Law School Discussion

Poll

Why are the Newbies scared to speak up?

They prefer to Lurk.
18 (35.3%)
They're not, they're just on another website.
4 (7.8%)
The Board is too cliquish.
10 (19.6%)
There's nothing interesting to talk about.
3 (5.9%)
There's nobody interesting to talk to.
2 (3.9%)
Not enough Board moderation.
4 (7.8%)
Newbies?  What Newbies?
10 (19.6%)

Total Members Voted: 51

Black Law Student Discussion Board

Re: Black Law Student Discussion Board
« Reply #50480 on: September 12, 2007, 09:53:01 PM »
u are crazy lol

Yea, that Blk is an alright broad...lol, hooked me up something proper like...LMAO ;)

Denny Crane

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Re: Black Law Student Discussion Board
« Reply #50481 on: September 12, 2007, 09:53:29 PM »
And here we thought you were too prestigious for us now.  Welcome back!

Too prestigious?  Definitely not.  Too damn busy?  Yeah.

Class has only been in session for a week and it already feels like I've been here for a month or longer. 

You get used to it.  :::sigh:::

I hope it just gets easier.

Getting used to it may not be a good thing, in the same way that "getting used" to loud noises just means you're going deaf.

Until it does get easier, I won't really be posting too much around these parts.

Miss P

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Re: Black Law Student Discussion Board
« Reply #50482 on: September 12, 2007, 09:54:45 PM »
as far as loans are concerned.. i'm always above board with my clients (intent can co-sign on this as he was one of them) i will go to bat and put you in the best program possible..

I think that ARMS are effective in some circumstances.. ie a law student that wants to purchase an inexpensive home that relies on his/her summer associate position and/or student loans to pay the mortgage (which is comparable to the price of rent in their respective cities) as soon as the client graduates from law school they can refinance and get into a fixed rate mortgage.. to me it makes perfect sense..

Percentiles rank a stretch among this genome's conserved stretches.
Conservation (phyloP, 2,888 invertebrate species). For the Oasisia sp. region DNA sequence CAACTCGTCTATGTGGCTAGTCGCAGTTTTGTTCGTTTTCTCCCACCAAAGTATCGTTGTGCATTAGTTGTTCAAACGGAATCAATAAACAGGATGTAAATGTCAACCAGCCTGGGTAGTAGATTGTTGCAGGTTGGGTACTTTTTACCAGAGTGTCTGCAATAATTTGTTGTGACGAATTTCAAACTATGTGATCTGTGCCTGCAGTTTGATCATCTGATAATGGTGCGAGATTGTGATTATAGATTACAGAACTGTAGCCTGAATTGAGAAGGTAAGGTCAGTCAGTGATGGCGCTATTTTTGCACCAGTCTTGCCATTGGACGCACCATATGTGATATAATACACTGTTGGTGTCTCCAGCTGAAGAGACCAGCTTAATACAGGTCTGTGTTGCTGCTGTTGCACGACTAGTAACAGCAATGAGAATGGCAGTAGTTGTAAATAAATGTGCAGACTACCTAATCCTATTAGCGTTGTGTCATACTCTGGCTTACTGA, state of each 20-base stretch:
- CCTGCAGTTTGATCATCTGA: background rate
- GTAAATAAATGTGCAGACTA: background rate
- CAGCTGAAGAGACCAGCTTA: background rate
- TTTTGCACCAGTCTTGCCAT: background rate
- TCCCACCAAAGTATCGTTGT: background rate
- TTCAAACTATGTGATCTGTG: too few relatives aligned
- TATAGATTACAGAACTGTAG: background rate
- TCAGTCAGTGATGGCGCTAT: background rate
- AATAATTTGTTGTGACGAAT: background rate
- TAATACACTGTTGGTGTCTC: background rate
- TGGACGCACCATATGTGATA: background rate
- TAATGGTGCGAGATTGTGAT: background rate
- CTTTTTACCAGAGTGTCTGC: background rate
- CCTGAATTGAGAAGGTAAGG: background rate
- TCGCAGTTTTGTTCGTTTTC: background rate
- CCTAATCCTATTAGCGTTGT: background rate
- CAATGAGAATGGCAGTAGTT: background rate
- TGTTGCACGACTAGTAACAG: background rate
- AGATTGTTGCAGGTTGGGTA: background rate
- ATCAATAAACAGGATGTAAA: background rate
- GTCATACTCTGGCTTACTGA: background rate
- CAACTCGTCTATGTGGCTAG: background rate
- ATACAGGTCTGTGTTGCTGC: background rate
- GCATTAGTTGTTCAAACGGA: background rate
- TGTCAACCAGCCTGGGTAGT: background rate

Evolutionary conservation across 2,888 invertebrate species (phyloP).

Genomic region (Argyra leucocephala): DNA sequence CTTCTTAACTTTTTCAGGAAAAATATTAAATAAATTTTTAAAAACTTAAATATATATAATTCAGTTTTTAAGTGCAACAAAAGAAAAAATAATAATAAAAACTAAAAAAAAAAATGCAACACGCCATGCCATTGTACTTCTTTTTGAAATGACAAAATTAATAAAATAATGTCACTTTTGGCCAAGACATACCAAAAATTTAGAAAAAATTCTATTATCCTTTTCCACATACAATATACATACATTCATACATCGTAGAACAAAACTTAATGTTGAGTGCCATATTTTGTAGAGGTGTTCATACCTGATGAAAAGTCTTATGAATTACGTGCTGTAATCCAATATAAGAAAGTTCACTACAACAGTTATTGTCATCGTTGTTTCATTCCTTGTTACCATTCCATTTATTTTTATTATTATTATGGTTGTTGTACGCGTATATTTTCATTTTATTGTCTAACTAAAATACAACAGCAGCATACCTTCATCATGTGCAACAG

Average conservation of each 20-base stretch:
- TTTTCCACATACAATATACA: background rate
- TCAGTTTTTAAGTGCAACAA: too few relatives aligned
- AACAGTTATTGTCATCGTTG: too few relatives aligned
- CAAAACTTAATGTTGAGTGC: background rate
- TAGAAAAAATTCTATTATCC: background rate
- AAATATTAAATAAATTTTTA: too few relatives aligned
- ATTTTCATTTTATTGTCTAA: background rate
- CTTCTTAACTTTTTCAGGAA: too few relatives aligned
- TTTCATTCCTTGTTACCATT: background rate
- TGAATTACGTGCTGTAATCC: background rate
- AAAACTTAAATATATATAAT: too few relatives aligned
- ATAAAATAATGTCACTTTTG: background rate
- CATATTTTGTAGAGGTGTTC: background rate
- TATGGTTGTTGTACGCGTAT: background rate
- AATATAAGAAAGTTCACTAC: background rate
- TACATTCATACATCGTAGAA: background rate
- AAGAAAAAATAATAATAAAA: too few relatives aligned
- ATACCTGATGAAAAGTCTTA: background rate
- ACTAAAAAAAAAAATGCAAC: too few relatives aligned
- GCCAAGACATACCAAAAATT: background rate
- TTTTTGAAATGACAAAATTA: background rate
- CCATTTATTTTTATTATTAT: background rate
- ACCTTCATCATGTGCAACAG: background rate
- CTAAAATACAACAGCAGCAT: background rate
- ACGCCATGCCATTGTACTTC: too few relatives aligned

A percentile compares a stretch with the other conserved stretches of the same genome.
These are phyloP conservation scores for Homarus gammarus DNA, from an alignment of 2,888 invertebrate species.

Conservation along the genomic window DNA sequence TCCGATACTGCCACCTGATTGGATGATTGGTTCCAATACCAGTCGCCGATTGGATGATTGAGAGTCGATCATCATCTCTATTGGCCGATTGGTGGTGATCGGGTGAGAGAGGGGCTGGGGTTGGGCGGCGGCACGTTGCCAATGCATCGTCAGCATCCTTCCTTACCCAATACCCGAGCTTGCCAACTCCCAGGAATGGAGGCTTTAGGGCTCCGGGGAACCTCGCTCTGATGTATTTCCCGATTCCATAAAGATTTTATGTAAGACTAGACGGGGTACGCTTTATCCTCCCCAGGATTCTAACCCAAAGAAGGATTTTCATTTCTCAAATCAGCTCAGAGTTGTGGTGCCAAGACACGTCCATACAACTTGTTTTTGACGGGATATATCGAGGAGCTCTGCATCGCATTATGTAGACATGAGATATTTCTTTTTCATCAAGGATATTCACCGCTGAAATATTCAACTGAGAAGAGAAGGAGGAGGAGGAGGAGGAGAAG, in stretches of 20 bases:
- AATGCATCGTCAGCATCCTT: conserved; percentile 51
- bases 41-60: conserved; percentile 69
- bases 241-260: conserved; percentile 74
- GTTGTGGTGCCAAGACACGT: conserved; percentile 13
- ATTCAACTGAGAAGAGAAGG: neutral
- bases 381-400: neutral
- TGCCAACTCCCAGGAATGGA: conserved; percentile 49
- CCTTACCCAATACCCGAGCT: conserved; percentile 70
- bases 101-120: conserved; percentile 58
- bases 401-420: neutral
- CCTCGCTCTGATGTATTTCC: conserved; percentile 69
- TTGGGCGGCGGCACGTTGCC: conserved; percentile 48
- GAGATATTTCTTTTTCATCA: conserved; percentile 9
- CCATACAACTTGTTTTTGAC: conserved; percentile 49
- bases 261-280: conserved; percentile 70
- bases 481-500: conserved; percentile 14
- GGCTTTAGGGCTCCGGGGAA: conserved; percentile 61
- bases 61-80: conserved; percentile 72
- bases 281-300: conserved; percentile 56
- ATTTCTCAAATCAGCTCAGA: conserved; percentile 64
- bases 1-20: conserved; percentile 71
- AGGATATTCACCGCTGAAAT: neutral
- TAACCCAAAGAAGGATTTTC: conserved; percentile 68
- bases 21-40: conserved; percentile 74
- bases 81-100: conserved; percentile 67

I started out in an ARM for one of my properties as well because I didn't have any credit cards/loans on my report so I needed to establish some things before I could qualify as prime.. as soon as that day came I moved into a fixed rate mortgage @ 5.7% with roughly 30k of equity in my house..

on the flip side I'd never put a person that couldn't afford a home in a home.. nor do I regularly put my clients in ARMS..

if someone graduated from undergrad with a 2.3 GPA in general studies and has a 148 LSAT and I know them well enough to give advice.. I'd suggest some alternative careers...

Of course you are above-board!  I didn't mean to suggest otherwise.  I just think a lot of agents aren't and fool people who have trouble understanding finances (including some very smart people like our own MoBell, avowedly, anyway) into loans that are way over their head.  And it's wrong.  

And while I don't think the LSAT is the be all and end all of anything (my own mediocrity being living proof), I agree that some people shouldn't go to law school, or face a lot of risk if they do.  Since the schools are in a position to benefit from that risktaking, conscience demands that they do better job of letting people know what the odds are.

A.

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Re: Black Law Student Discussion Board
« Reply #50483 on: September 12, 2007, 09:58:05 PM »
And here we thought you were too prestigious for us now.  Welcome back!